2. Using a multi-meter, and with Ignition ON (motor does not need to be running), measure voltage, first at right side terminal of Fuse1 (input from IGNITION switch), then at left side terminal of Fuse (output). It should be at the same voltage as the battery. If not, this must be rectified before proceeding to next step.
3. Check original equipment generator charging system for output. With engine running, connect a Multimeter across the battery terminals, and measure system voltage. At idle RPMs, the generator does not generate power, and so no voltage rise will be evident, but when raising the RPMs, the Voltage Regulator should activate the Generator with Field current, and a system voltage rise should be noticeable, as the Generator output raises the system voltage. If this does not occur, a problem exists in the charging system.
Failed Charging System Checks.
Checking the Generator:
A. Disconnect Battery.
B. Remove Generator and visually, check state of Brushes under inspection band. If they are worn down such that they are no longer taller than their holder, replace with new brushes.
C. Remove fan belt and with multimeter, check field resistance of Generator at DF terminal (to D+ terminal). X to X Ohms should be measured...less or more suggests internal problems. Replace Generator.
D. If known good components are available, Troubleshooting by Substitution of the Generator and Voltage Regulator may be helpful.
Running Generator as a motor...or "Reciprocity Test" Thanks to the principle of Reciprocity, a generator may be operated as an electric motor, by powering from the vehicle battery. This is an effective, quick way to check if it is OK requiring nothing more than removing the fanbelt and two test wires.
A. Remove fanbelt (Battery may be left connected normally). Check for free rotation by turning pulley by hand. High rotational resistance is a sign of mechanical problems, and should be repaired first.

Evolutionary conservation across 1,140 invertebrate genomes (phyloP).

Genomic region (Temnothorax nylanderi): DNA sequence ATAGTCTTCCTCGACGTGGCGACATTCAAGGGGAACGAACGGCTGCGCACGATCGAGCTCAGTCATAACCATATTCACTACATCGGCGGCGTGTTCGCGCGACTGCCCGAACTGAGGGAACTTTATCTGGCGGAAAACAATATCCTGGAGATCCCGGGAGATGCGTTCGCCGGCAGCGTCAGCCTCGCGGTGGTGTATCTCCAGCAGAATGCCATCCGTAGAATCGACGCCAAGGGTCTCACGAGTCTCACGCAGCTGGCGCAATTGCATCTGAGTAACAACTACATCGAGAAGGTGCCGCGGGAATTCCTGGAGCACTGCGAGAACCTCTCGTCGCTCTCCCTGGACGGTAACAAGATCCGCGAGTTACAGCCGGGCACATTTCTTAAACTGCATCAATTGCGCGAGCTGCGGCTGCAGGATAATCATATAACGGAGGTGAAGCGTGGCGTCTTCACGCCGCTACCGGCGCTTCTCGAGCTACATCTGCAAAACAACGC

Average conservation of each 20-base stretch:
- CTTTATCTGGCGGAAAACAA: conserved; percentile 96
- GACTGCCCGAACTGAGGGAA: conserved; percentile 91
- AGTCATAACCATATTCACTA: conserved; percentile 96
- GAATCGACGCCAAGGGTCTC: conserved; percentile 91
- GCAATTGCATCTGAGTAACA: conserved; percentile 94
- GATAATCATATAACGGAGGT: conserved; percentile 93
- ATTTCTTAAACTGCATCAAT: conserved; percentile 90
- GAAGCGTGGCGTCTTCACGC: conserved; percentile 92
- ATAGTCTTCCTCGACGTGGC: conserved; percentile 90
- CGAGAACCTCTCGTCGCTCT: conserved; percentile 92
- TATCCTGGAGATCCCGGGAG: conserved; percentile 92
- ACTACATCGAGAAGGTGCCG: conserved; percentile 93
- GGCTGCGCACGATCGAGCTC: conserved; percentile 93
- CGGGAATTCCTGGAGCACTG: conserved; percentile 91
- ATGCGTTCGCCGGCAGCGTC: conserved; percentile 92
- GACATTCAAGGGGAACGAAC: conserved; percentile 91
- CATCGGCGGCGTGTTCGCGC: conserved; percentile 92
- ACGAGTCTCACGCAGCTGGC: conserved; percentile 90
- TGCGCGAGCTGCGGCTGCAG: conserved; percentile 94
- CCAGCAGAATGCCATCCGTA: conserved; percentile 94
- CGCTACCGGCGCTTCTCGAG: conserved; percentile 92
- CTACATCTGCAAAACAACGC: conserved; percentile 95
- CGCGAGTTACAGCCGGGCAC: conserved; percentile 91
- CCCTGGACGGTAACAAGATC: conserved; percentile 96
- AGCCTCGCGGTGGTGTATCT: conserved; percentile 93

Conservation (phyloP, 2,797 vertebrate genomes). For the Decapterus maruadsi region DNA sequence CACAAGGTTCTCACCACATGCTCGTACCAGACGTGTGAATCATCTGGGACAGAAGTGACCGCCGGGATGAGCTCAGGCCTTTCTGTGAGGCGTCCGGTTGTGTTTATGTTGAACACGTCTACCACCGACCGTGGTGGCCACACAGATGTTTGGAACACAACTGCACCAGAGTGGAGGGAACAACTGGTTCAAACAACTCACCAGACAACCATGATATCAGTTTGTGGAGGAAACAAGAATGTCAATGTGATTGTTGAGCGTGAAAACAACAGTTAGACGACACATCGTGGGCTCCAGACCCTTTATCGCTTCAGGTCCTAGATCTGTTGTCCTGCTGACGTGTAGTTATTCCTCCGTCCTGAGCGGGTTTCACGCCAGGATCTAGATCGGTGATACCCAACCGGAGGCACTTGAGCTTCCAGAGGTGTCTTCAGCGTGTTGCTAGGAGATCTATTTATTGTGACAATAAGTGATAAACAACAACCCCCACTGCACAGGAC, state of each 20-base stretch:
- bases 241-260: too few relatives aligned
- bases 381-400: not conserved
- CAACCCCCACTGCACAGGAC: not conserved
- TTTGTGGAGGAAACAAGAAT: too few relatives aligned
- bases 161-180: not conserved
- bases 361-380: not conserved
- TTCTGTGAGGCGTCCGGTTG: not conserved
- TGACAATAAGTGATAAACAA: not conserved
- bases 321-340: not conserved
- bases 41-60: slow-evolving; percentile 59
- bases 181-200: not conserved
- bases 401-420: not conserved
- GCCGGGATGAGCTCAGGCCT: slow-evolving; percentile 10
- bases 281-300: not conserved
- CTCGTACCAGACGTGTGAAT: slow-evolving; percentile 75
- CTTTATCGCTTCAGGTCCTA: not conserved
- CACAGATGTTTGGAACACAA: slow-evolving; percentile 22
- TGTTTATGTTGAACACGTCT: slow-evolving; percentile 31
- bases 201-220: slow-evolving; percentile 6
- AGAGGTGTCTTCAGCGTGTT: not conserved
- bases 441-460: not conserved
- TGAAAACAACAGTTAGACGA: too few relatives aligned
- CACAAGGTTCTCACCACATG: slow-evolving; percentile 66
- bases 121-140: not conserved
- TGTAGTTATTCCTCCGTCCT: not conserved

B. Using a test wire at the regulator, connect Field terminal (DF) to Ground (regulator mounting).
C. Using a second test wire, connect Generator output terminal (D+ terminal at Regulator, labeled "Armature Terminal" in diagram following) to Battery Positive terminal (B+ terminal at Regulator ). This should cause the Generator to run as a motor at a low, even speed. If it does not, Generator may have worn Brushes, or an open Field or Commutator. If it runs proceed to: Voltage Regulator checks
Voltage Regulator Checks. From the generator internal circuit diagram following, it can be seen, that in order to control the (shunt wound) generator, the regulator completes the Field current path by connecting the Field Terminal (DF) to ground. Indeed, in the preceding procedure where the gen. is run as a motor, it is required to manually make this connection.
Placeholder for additional procedure
Starting System Wiring Diagram: This diagram (source: factory Volvo service manual) shows this beautifully, but I've put together an additional separate Page on the Starter System.
[From www.Brickboard.com]... posted by Ron Kwas on Wednesday, 14 February 2001, at 1:00 p.m. ...in response to "Re: blinded by the light - generator" posted by Danny.